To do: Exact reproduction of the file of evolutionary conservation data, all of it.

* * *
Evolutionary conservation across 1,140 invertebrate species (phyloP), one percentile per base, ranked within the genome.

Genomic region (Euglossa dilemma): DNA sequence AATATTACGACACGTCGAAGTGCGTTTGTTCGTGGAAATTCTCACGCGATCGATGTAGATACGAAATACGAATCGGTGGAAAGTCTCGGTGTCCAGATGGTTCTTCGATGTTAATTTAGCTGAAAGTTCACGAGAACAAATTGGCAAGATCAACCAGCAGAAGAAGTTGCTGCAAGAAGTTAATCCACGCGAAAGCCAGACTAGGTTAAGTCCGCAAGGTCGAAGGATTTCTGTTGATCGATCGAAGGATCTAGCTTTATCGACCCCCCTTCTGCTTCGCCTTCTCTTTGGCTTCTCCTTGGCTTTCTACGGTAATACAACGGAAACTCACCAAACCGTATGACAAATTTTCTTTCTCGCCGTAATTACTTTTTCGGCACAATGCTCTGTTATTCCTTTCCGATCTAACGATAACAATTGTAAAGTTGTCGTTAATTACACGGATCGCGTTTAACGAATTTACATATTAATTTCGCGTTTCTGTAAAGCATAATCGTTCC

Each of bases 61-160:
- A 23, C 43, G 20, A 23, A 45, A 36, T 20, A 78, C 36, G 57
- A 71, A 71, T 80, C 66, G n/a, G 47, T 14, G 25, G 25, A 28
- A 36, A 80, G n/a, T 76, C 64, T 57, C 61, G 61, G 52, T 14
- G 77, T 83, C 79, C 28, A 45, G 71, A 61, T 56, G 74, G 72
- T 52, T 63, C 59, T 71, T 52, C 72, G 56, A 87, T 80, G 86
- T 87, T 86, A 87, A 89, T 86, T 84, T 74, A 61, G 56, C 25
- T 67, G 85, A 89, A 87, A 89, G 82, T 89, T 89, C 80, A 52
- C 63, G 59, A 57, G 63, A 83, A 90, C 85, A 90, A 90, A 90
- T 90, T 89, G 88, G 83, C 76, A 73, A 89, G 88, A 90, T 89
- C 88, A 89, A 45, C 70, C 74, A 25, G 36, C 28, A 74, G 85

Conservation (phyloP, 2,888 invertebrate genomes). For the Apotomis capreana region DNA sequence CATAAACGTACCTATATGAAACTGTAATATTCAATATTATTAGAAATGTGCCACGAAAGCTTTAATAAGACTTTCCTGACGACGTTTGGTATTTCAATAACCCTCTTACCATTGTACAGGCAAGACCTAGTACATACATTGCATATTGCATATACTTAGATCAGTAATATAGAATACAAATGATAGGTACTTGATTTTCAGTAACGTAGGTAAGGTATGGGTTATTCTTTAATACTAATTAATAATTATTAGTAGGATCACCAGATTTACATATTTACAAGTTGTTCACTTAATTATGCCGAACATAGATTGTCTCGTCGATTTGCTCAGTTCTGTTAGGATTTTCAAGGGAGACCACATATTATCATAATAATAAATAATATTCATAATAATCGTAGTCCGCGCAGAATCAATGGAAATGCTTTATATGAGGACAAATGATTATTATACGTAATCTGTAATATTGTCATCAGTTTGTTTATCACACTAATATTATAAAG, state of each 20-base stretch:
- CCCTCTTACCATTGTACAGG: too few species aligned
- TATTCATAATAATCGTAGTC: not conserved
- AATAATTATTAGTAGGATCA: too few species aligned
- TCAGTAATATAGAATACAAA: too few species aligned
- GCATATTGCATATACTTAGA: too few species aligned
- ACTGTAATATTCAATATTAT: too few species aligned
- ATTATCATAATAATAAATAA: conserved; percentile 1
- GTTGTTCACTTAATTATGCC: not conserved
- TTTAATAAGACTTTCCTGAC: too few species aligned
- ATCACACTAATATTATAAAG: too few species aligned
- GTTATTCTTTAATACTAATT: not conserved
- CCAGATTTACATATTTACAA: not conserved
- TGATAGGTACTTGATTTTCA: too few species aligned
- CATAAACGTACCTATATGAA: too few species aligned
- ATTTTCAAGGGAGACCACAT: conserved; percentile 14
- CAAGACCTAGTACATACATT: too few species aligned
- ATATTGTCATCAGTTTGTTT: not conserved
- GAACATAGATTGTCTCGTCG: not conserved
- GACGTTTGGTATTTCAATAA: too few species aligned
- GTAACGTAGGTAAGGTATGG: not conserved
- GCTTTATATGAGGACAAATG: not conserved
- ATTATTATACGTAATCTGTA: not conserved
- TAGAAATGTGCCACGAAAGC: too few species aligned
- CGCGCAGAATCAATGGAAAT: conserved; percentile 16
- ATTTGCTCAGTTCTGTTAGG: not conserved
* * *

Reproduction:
Evolutionary conservation across 1,140 invertebrate species (phyloP), one percentile per base, ranked within the genome.

Genomic region (Euglossa dilemma): DNA sequence AATATTACGACACGTCGAAGTGCGTTTGTTCGTGGAAATTCTCACGCGATCGATGTAGATACGAAATACGAATCGGTGGAAAGTCTCGGTGTCCAGATGGTTCTTCGATGTTAATTTAGCTGAAAGTTCACGAGAACAAATTGGCAAGATCAACCAGCAGAAGAAGTTGCTGCAAGAAGTTAATCCACGCGAAAGCCAGACTAGGTTAAGTCCGCAAGGTCGAAGGATTTCTGTTGATCGATCGAAGGATCTAGCTTTATCGACCCCCCTTCTGCTTCGCCTTCTCTTTGGCTTCTCCTTGGCTTTCTACGGTAATACAACGGAAACTCACCAAACCGTATGACAAATTTTCTTTCTCGCCGTAATTACTTTTTCGGCACAATGCTCTGTTATTCCTTTCCGATCTAACGATAACAATTGTAAAGTTGTCGTTAATTACACGGATCGCGTTTAACGAATTTACATATTAATTTCGCGTTTCTGTAAAGCATAATCGTTCC

Each of bases 61-160:
- A 23, C 43, G 20, A 23, A 45, A 36, T 20, A 78, C 36, G 57
- A 71, A 71, T 80, C 66, G n/a, G 47, T 14, G 25, G 25, A 28
- A 36, A 80, G n/a, T 76, C 64, T 57, C 61, G 61, G 52, T 14
- G 77, T 83, C 79, C 28, A 45, G 71, A 61, T 56, G 74, G 72
- T 52, T 63, C 59, T 71, T 52, C 72, G 56, A 87, T 80, G 86
- T 87, T 86, A 87, A 89, T 86, T 84, T 74, A 61, G 56, C 25
- T 67, G 85, A 89, A 87, A 89, G 82, T 89, T 89, C 80, A 52
- C 63, G 59, A 57, G 63, A 83, A 90, C 85, A 90, A 90, A 90
- T 90, T 89, G 88, G 83, C 76, A 73, A 89, G 88, A 90, T 89
- C 88, A 89, A 45, C 70, C 74, A 25, G 36, C 28, A 74, G 85

Conservation (phyloP, 2,888 invertebrate genomes). For the Apotomis capreana region DNA sequence CATAAACGTACCTATATGAAACTGTAATATTCAATATTATTAGAAATGTGCCACGAAAGCTTTAATAAGACTTTCCTGACGACGTTTGGTATTTCAATAACCCTCTTACCATTGTACAGGCAAGACCTAGTACATACATTGCATATTGCATATACTTAGATCAGTAATATAGAATACAAATGATAGGTACTTGATTTTCAGTAACGTAGGTAAGGTATGGGTTATTCTTTAATACTAATTAATAATTATTAGTAGGATCACCAGATTTACATATTTACAAGTTGTTCACTTAATTATGCCGAACATAGATTGTCTCGTCGATTTGCTCAGTTCTGTTAGGATTTTCAAGGGAGACCACATATTATCATAATAATAAATAATATTCATAATAATCGTAGTCCGCGCAGAATCAATGGAAATGCTTTATATGAGGACAAATGATTATTATACGTAATCTGTAATATTGTCATCAGTTTGTTTATCACACTAATATTATAAAG, state of each 20-base stretch:
- CCCTCTTACCATTGTACAGG: too few species aligned
- TATTCATAATAATCGTAGTC: not conserved
- AATAATTATTAGTAGGATCA: too few species aligned
- TCAGTAATATAGAATACAAA: too few species aligned
- GCATATTGCATATACTTAGA: too few species aligned
- ACTGTAATATTCAATATTAT: too few species aligned
- ATTATCATAATAATAAATAA: conserved; percentile 1
- GTTGTTCACTTAATTATGCC: not conserved
- TTTAATAAGACTTTCCTGAC: too few species aligned
- ATCACACTAATATTATAAAG: too few species aligned
- GTTATTCTTTAATACTAATT: not conserved
- CCAGATTTACATATTTACAA: not conserved
- TGATAGGTACTTGATTTTCA: too few species aligned
- CATAAACGTACCTATATGAA: too few species aligned
- ATTTTCAAGGGAGACCACAT: conserved; percentile 14
- CAAGACCTAGTACATACATT: too few species aligned
- ATATTGTCATCAGTTTGTTT: not conserved
- GAACATAGATTGTCTCGTCG: not conserved
- GACGTTTGGTATTTCAATAA: too few species aligned
- GTAACGTAGGTAAGGTATGG: not conserved
- GCTTTATATGAGGACAAATG: not conserved
- ATTATTATACGTAATCTGTA: not conserved
- TAGAAATGTGCCACGAAAGC: too few species aligned
- CGCGCAGAATCAATGGAAAT: conserved; percentile 16
- ATTTGCTCAGTTCTGTTAGG: not conserved